It was time for us to return to El Fuerte where we would spent the night with my co-travellers before our flight early next morning. I said goodbye to the locals, gave my parting hug to Jacki – promising to return – and took a taxi ride to the motel La Chosa.
I sat at the dining area sipping my well deserved Margarita grande en las rocas. Soon Jake, Ashley and Shawn joined me for dinner. We exchanged stories of our interesting encounters in the past and wrote down our contact numbers and emails.
It was a wonderful feeling making new friends with similar passions and missions in life.
I knew their journies had just began, as mine had started two decades earlier… a joyous–blissful journey that I would cherish to continue.
As Rabindranath Tagore said:
“I have been invited to the world’s festival of joy. Blessed, Oh blessed is my human life.”
“Leaves get yellow. The tree puts out fresh roots and makes them green. Why are you so content with a love that turns you yellow?”
– Jelaluddin Rumi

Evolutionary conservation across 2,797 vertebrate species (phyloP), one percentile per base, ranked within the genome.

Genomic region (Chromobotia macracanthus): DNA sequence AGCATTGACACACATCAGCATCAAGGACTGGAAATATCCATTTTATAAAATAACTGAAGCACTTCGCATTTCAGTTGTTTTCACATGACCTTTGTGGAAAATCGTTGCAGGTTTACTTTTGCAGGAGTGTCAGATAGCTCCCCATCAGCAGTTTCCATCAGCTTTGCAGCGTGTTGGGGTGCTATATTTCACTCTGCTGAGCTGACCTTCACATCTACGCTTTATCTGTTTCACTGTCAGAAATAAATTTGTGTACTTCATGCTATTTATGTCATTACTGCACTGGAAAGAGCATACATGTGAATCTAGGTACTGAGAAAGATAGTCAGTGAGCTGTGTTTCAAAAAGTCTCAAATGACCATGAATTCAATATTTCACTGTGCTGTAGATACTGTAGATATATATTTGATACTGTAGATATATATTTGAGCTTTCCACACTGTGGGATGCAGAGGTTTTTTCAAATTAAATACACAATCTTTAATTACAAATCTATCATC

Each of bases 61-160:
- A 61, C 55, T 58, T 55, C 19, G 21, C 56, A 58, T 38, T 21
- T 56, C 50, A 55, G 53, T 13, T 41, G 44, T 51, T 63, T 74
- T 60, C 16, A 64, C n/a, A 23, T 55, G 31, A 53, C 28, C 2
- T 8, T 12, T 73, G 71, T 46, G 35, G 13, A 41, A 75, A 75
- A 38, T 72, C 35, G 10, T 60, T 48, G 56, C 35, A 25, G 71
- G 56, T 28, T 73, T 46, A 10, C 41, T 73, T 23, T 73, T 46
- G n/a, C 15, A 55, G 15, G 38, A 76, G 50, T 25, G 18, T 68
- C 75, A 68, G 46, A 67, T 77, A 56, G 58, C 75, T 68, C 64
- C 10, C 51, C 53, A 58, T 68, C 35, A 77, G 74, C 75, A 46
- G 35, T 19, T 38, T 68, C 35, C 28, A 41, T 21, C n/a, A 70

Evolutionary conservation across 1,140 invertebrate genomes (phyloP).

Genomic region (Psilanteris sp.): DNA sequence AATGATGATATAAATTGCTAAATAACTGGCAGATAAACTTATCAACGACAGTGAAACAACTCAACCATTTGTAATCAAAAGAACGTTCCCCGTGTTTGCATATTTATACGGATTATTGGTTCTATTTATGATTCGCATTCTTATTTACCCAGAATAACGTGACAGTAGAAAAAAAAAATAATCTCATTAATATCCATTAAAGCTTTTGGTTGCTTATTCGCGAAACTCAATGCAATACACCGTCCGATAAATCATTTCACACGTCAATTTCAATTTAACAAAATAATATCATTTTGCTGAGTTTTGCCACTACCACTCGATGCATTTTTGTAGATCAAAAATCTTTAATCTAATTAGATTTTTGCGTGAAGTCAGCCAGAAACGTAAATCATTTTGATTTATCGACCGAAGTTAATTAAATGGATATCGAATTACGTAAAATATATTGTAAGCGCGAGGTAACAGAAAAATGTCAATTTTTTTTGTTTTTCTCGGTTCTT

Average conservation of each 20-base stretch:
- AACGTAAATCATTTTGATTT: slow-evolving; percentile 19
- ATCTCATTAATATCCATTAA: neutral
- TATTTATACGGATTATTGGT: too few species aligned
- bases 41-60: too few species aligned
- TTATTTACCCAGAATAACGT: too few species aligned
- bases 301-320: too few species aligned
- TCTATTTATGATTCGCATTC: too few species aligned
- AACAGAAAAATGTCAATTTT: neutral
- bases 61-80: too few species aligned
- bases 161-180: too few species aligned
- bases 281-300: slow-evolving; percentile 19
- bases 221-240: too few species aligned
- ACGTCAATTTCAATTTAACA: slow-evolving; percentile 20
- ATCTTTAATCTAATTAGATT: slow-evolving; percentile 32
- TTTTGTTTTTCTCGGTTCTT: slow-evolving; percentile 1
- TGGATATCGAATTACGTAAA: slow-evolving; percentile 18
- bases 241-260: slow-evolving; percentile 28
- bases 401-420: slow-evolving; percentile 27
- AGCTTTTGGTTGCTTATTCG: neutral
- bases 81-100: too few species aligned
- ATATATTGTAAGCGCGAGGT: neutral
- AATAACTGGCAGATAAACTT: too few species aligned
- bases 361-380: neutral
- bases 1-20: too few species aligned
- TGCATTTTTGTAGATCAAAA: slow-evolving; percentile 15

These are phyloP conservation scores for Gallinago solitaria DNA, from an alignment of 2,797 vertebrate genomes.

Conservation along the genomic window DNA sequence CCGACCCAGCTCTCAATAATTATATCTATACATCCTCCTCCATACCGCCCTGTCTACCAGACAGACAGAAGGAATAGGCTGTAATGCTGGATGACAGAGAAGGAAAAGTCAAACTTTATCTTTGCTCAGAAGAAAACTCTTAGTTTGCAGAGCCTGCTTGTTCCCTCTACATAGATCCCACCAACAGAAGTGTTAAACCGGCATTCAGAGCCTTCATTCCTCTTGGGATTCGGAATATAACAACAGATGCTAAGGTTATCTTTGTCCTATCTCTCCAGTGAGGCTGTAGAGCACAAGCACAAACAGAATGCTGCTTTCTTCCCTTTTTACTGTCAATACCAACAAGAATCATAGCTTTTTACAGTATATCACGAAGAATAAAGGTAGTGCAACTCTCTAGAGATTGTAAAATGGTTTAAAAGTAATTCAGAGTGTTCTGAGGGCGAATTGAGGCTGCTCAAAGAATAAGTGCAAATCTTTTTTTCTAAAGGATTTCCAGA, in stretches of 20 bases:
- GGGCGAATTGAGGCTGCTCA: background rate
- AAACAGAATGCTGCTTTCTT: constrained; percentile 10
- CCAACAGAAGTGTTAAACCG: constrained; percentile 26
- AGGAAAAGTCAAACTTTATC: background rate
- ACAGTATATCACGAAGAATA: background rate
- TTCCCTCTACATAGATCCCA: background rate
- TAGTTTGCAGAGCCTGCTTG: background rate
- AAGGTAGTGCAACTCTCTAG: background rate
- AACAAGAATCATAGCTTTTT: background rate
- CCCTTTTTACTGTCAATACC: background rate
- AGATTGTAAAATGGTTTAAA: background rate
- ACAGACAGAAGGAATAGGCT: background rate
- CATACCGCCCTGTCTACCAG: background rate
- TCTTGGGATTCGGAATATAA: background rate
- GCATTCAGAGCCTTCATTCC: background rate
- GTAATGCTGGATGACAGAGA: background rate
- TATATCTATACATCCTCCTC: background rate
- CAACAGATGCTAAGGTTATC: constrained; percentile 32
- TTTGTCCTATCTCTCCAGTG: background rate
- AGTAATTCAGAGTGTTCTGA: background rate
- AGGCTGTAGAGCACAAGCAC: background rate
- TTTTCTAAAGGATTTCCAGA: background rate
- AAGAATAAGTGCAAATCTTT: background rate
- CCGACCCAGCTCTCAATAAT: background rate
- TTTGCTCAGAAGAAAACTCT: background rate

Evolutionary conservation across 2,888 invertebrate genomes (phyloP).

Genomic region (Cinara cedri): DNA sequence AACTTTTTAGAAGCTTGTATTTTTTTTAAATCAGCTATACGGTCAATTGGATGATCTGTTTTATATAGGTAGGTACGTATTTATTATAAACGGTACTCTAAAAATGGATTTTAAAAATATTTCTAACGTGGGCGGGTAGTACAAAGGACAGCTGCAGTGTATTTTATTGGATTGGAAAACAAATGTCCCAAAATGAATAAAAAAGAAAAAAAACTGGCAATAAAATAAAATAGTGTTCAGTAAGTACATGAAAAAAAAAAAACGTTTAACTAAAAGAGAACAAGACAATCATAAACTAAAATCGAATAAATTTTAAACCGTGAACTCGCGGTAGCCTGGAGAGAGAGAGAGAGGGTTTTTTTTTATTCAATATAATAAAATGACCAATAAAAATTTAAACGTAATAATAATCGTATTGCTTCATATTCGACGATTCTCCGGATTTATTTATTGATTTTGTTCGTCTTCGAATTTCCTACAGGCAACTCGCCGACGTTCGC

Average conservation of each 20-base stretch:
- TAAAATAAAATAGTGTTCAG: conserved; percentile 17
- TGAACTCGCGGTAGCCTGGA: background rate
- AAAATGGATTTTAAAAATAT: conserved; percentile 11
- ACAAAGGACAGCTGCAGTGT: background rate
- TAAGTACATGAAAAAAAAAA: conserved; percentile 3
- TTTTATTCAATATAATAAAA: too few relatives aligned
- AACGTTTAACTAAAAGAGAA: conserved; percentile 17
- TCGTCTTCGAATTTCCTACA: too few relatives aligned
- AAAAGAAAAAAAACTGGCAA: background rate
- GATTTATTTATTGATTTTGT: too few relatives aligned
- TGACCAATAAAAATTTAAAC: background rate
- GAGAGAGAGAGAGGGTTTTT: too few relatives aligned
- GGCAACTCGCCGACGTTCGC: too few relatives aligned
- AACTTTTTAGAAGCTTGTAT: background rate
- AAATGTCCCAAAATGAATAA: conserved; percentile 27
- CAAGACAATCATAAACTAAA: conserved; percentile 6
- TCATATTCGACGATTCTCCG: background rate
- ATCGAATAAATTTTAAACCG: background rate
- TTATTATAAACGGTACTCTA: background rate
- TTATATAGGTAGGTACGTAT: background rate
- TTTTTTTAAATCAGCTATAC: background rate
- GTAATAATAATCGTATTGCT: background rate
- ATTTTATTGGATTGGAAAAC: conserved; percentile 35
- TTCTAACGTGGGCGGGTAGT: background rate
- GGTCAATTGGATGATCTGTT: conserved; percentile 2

Afghanistan, the birthplace of the Sufi mystic poet Rumi has always fascinated me with its history and intrigued me with its decades of mayhem and catastrophe. So when Zia, the Afghan-American husband of our resident, Erica, invited me to join him in starting the Pandora Foundation for Health and Education in Afghanistan, I readily complied.
With plans to make an onsite assessment, I arrived in Kabul on December 9th. The airport bus dropped me at the main security gate where I was relieved to find myself in the welcoming arms of Zia and his two brother-in-laws, Sharif and Hamdulah. They both work for International NGOs and share a rented house with their families.